While it’s interesting to note that private equity managers outsource their administration and back-office work at a much lower rate than managers of other asset classes, such as traditional long-only investors and hedge funds, a closer look reveals that there are also big differences between American and European private equity managers.
In fact, one might say that there is a continental divide when it comes to outsourcing, with European managers far more disposed to externalising their back-office functions than their US peers. “In the US, only a minority of private equity managers will outsource administration, whereas in Europe it is almost the rule,” says a major European institutional investor. For the rest of the world, according to Preqin, it is estimated about 30 percent of administration at private equity globally is outsourced. In addition, analysis by PwC suggests non-US managers are more likely to outsource than US firms.
The reason for this divergence is fairly straightforward. The US regulatory regime is less exhaustive and dogmatic than that of the European Union, while the EU’s institutional investor community is more sensitive and uncompromising when it comes to managers who self-administer their portfolios, citing that the practice can lead to conflicts of interest.
There are also differences between US and EU accounting processes for private equity, and although this seems to be changing, it is still an open question as to whether the US and European ways of doing business are converging.
Despite the core challenges of Brexit and the instability of Italy’s debt-laden banking system, European-focused private equity strategies are growing, with managers anticipating strong future returns from the region. Bain & Company found that private equity funds focused on European buyouts recorded a 16 percent increase in fundraising in 2016, bringing flows to $53 billion, whereas funds favouring North American buyouts grew only 3 percent to $106 billion.
US private equity funds may be further motivated to seek out EU mandates and investors because of local market issues. Domestic managers must consider US political risk while realising that the risk can be mitigated through a diversified client base.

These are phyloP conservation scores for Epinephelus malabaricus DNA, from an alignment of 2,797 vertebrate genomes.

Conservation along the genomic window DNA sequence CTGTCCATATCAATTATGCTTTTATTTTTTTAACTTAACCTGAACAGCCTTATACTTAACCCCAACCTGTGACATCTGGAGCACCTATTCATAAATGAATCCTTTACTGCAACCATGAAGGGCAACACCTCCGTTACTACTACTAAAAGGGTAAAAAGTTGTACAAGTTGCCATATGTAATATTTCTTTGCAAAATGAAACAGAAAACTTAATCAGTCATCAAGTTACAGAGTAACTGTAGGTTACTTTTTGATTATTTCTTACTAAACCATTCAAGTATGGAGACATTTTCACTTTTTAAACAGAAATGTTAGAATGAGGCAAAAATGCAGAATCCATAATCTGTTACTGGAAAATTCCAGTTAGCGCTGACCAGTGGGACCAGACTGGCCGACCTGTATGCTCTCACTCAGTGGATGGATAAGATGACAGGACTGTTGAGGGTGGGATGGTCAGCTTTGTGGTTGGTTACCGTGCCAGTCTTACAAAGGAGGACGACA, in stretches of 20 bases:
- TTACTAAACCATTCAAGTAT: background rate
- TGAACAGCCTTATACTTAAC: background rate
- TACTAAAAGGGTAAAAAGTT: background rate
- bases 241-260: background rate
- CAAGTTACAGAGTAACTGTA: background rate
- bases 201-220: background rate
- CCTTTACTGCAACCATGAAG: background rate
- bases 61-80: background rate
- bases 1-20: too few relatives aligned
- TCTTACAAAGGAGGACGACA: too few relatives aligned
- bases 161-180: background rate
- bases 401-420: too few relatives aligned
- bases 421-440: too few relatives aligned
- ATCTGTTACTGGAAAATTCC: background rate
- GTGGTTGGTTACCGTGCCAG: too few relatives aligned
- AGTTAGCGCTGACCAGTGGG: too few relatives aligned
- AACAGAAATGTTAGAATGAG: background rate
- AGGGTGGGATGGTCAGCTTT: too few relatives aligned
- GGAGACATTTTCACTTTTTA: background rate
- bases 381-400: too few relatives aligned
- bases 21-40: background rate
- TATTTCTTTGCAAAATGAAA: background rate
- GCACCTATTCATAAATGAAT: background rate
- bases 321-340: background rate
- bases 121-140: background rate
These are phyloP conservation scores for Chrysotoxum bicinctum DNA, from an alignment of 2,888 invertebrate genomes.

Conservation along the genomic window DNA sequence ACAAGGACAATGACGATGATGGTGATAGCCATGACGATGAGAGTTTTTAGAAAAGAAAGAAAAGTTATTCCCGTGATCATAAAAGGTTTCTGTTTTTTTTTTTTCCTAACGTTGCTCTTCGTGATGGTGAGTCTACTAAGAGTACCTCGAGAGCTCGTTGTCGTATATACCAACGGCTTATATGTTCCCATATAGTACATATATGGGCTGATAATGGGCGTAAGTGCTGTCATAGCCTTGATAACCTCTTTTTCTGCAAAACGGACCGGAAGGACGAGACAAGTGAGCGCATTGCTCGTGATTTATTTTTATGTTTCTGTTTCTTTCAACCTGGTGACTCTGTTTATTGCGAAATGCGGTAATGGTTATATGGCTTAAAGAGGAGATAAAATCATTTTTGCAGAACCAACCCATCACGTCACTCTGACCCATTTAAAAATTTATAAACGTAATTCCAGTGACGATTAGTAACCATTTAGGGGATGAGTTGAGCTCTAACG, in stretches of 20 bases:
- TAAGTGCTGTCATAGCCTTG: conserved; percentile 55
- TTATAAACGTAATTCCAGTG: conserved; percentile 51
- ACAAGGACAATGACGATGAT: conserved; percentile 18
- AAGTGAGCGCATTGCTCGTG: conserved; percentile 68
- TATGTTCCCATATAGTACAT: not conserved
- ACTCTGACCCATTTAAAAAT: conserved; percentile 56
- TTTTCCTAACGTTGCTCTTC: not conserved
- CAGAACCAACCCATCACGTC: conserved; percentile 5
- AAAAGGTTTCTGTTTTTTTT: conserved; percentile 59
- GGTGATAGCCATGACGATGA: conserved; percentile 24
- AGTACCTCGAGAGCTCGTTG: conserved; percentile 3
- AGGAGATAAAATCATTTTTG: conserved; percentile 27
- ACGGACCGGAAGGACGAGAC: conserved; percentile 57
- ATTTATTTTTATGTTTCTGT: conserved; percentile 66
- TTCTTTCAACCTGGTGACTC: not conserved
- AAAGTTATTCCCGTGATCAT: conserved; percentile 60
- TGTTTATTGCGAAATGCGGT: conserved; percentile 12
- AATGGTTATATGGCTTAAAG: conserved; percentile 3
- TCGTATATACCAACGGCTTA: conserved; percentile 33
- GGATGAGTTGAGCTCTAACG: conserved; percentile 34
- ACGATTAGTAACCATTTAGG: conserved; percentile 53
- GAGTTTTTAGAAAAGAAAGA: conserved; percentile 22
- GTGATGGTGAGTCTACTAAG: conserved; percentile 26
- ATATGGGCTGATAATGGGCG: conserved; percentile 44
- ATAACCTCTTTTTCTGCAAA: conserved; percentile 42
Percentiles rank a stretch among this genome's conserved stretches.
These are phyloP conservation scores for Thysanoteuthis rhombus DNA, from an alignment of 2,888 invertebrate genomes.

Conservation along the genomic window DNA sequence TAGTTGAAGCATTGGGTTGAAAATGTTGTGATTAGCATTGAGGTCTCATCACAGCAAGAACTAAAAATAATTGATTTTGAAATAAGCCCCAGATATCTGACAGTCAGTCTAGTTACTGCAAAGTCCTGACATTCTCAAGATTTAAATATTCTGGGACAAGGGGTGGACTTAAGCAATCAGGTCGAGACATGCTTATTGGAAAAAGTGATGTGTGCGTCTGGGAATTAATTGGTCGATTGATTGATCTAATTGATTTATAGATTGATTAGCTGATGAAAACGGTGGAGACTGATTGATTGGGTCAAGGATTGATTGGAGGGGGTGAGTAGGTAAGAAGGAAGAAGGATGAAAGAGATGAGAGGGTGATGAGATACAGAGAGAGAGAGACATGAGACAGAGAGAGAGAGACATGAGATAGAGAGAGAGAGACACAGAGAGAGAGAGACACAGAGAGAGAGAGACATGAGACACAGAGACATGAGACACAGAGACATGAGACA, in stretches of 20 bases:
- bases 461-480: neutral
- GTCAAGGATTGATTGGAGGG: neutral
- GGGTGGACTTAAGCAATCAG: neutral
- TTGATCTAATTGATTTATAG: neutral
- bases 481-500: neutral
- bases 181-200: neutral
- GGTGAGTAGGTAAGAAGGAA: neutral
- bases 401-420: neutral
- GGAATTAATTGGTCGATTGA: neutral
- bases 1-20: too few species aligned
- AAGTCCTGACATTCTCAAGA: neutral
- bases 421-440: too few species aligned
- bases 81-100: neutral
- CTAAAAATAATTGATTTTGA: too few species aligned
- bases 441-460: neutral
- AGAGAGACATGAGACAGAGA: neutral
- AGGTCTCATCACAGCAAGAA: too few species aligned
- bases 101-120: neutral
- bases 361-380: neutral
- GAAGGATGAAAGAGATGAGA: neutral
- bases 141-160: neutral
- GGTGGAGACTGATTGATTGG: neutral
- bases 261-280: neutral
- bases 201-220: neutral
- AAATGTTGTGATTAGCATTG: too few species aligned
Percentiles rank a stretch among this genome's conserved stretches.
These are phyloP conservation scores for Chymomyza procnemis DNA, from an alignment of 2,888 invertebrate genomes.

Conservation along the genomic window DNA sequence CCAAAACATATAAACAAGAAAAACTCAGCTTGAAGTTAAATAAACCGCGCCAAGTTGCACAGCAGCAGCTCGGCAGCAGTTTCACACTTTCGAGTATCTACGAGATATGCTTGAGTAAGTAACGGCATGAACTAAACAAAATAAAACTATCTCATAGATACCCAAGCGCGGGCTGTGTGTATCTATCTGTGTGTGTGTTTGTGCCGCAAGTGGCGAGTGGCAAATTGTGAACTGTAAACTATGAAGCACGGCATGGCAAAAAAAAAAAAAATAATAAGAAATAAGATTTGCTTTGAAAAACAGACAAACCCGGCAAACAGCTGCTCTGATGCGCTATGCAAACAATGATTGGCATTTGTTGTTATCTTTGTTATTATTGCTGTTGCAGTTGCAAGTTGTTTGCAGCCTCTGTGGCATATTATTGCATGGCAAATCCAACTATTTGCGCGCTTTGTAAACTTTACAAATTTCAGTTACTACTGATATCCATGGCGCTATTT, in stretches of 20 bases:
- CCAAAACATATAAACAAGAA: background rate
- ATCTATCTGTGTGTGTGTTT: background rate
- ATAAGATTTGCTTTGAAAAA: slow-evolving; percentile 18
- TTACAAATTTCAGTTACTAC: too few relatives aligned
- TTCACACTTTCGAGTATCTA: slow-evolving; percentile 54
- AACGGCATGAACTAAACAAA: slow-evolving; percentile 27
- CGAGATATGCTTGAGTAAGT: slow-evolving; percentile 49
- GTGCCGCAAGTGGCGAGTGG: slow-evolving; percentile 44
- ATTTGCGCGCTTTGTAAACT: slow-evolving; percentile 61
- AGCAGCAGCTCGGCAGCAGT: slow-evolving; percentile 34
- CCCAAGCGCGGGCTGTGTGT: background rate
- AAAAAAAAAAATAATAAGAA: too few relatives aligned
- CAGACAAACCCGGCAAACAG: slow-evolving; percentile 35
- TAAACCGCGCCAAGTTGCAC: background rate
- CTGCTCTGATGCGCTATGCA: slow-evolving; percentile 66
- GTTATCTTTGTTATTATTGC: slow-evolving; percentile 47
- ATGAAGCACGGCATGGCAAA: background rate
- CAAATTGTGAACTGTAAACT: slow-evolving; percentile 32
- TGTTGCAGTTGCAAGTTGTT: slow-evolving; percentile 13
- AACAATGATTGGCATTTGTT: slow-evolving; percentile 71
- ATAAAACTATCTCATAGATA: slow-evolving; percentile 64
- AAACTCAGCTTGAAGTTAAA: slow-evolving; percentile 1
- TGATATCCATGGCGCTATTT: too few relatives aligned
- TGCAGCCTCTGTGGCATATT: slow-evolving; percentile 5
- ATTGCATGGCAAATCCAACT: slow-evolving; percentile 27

“EU investors have different expectations than those in the US, especially when it comes to their awareness of and support for the use of independent third-party providers”
European institutions have a long track record of supporting private equity, and US managers are redoubling their fundraising efforts in the region, resulting in a robust European private equity fundraising environment. Invest Europe, an industry association, reported that fundraising in Europe hit €74 billion in 2016, a 37 percent increase over 2015 and the highest level recorded for the region since 2008.
As Europe looks more attractive from an investment and investor perspective, US managers may have to adapt their operational processes.
EU investors have different expectations than those in the US, especially when it comes to their awareness of and support for the use of independent third-party providers. US allocators are generally comfortable with managers performing valuation and net asset value calculations internally, but this can be a deal-blocker for EU institutional clients.
Outsourcing tasks related to regulatory and operational requirements lets fund managers focus on the corporate transactions and potential investment opportunities that feed the bottom line. Furthermore, by delegating these tasks to independent, third-party providers, managers can offer end clients extra assurance that best practices and standards are being followed.
Of course, managers remain liable for what goes on in their operational processes, so while outsourcing may relieve them of most compliance work, they must still provide proper oversight to their service providers.
Another major distinction between US and EU private equity involves accounting practices, especially as they affect the waterfall distribution structure. Put simply, a waterfall is the method by which distributions are calculated and shared between general partners and limited partners. So how does it differ east and west of the Atlantic?
In the US, the carry is paid on a deal-by-deal basis. Some argue that this method encourages short-termism, as it does not account for future transactions and their profitability. Clients assume more risk, although clawbacks can be initiated if subsequent deals go badly wrong.
In Europe, the carry is paid at the end of the fund’s lifecycle instead of on a per-deal basis. This makes distributions more equitable overall, with managers taking on a greater share of the risk.
Recently, more US funds have begun embracing the European approach, spurred by limited partner demand.
Historically, US managers reluctant to incur the costs of doing business in Europe have focused primarily on the domestic market. But Europe is currently showing signs of promise, and some US managers are reimagining their business strategies to take advantage of this.
As US managers increasingly explore investment and fundraising opportunities in Europe, they will need to make some meaningful operational changes to their businesses, including appointing independent service providers and revising their accounting practices. While this will bring costs, it will also create opportunities, and it is certainly something US private equity funds should consider before pursuing more European capital. Undertaking such measures will contribute to the growing convergence between European and US private equity operating models.
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